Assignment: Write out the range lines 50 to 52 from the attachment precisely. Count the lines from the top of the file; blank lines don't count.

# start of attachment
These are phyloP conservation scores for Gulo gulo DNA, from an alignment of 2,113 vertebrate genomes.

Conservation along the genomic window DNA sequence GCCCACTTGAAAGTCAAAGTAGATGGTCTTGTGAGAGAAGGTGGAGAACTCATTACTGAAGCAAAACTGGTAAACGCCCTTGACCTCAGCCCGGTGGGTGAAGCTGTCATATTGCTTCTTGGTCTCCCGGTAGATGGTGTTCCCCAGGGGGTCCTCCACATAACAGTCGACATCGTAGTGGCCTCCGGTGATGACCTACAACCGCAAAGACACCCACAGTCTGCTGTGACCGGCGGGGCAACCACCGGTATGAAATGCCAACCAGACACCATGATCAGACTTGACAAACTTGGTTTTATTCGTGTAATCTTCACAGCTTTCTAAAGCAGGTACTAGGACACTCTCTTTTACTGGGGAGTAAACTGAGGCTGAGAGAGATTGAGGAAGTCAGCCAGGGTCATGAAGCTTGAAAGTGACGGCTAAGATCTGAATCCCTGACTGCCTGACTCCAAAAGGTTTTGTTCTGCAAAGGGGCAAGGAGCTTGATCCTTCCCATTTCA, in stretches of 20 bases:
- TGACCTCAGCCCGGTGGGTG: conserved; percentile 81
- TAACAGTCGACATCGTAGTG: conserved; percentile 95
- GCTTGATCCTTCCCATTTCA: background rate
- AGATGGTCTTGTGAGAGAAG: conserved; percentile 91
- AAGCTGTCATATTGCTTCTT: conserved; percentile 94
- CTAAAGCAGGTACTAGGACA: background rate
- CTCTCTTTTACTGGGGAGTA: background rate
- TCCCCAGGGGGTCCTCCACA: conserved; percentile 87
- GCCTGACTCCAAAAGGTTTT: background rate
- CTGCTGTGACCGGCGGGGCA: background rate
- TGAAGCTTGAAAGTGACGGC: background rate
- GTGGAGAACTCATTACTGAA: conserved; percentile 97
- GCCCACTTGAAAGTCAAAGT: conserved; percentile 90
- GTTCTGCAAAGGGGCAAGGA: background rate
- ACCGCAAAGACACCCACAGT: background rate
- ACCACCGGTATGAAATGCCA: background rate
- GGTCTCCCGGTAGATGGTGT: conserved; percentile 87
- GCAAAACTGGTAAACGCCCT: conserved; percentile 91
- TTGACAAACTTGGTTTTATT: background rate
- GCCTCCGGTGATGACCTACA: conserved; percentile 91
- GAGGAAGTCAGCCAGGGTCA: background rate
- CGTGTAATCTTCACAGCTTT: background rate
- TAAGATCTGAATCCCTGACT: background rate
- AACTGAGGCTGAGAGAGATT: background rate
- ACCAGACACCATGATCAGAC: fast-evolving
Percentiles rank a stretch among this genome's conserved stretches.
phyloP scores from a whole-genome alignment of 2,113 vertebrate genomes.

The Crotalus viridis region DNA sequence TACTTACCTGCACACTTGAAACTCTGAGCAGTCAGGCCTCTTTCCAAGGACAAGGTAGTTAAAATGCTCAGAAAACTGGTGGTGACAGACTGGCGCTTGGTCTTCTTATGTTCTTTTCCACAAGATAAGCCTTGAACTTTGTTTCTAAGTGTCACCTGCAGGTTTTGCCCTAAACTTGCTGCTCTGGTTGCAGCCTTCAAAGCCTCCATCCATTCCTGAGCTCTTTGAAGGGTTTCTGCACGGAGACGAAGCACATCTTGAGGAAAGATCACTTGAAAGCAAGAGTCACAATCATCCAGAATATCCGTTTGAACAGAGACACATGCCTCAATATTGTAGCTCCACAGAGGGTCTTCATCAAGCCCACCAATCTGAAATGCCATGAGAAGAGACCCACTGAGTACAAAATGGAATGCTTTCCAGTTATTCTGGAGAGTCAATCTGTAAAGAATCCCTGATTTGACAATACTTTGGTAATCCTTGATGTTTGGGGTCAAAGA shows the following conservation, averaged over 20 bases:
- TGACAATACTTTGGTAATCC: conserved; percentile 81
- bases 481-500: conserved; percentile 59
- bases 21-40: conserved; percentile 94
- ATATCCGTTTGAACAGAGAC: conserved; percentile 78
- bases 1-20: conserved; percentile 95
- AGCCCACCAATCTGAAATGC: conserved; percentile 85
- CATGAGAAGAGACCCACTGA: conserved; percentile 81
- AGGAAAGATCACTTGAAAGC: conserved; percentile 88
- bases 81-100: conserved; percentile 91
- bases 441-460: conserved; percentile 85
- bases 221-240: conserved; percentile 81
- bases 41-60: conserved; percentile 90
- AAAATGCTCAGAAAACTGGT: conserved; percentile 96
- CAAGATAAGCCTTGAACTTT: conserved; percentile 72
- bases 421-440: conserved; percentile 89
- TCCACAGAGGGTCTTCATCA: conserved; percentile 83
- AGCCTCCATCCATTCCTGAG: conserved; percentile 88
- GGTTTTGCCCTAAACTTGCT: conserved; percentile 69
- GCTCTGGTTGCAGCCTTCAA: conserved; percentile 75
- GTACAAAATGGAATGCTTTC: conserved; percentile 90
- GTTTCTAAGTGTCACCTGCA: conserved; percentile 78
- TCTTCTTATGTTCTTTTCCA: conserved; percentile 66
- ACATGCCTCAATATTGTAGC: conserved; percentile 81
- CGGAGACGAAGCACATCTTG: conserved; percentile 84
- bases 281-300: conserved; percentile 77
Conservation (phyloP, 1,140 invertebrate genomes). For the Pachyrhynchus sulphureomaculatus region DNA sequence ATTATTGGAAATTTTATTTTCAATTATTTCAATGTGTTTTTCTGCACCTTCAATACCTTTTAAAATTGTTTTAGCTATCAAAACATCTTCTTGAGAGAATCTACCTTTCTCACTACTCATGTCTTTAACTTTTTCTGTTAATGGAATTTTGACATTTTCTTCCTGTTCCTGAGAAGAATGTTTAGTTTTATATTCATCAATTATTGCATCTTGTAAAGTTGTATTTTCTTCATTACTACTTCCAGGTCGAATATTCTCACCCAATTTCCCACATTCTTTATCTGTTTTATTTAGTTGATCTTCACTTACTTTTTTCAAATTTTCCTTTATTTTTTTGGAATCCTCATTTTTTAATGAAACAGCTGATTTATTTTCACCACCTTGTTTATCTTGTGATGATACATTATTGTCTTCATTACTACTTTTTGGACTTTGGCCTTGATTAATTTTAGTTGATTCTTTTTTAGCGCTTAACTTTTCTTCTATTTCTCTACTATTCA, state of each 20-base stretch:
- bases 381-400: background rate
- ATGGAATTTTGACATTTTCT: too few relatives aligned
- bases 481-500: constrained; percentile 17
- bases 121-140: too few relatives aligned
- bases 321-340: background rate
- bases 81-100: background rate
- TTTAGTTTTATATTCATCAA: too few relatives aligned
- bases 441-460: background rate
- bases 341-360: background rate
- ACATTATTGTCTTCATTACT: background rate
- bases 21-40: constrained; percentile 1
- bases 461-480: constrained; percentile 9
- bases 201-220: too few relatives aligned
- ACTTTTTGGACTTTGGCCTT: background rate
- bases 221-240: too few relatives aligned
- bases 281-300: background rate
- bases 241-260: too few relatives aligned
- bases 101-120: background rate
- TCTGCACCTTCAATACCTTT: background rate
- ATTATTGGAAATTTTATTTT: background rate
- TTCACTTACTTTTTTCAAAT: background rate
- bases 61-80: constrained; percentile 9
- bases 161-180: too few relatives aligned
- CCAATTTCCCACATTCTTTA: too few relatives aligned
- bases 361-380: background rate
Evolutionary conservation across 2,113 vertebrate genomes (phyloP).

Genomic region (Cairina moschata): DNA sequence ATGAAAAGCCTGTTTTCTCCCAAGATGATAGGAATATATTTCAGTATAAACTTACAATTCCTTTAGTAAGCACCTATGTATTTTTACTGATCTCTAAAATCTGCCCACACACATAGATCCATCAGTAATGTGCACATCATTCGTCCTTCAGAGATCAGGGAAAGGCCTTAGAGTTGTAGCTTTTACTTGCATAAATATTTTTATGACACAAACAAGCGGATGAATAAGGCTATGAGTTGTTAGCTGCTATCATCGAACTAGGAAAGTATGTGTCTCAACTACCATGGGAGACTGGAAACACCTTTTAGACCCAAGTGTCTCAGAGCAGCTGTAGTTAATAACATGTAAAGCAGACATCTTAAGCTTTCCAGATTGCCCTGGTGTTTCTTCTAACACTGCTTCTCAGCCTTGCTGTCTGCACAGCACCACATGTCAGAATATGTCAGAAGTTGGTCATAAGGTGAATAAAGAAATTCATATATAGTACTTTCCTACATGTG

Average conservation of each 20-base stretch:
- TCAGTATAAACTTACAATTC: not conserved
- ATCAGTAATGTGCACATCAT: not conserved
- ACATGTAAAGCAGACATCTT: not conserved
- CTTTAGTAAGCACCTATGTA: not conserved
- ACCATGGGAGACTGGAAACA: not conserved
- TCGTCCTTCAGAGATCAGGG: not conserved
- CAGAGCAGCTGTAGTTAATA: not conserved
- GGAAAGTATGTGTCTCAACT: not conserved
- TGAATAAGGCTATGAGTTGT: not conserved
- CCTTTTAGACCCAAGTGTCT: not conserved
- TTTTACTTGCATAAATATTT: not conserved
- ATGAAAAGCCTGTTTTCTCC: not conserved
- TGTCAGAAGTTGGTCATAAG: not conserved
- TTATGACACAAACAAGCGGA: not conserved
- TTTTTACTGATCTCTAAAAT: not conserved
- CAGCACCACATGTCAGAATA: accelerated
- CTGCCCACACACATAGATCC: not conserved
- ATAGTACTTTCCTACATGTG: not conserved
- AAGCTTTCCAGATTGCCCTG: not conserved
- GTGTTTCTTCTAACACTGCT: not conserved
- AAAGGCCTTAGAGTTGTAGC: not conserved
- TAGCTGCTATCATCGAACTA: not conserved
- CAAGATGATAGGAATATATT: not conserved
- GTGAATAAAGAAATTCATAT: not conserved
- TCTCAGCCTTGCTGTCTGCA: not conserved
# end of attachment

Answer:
- GTACAAAATGGAATGCTTTC: conserved; percentile 90
- GTTTCTAAGTGTCACCTGCA: conserved; percentile 78
- TCTTCTTATGTTCTTTTCCA: conserved; percentile 66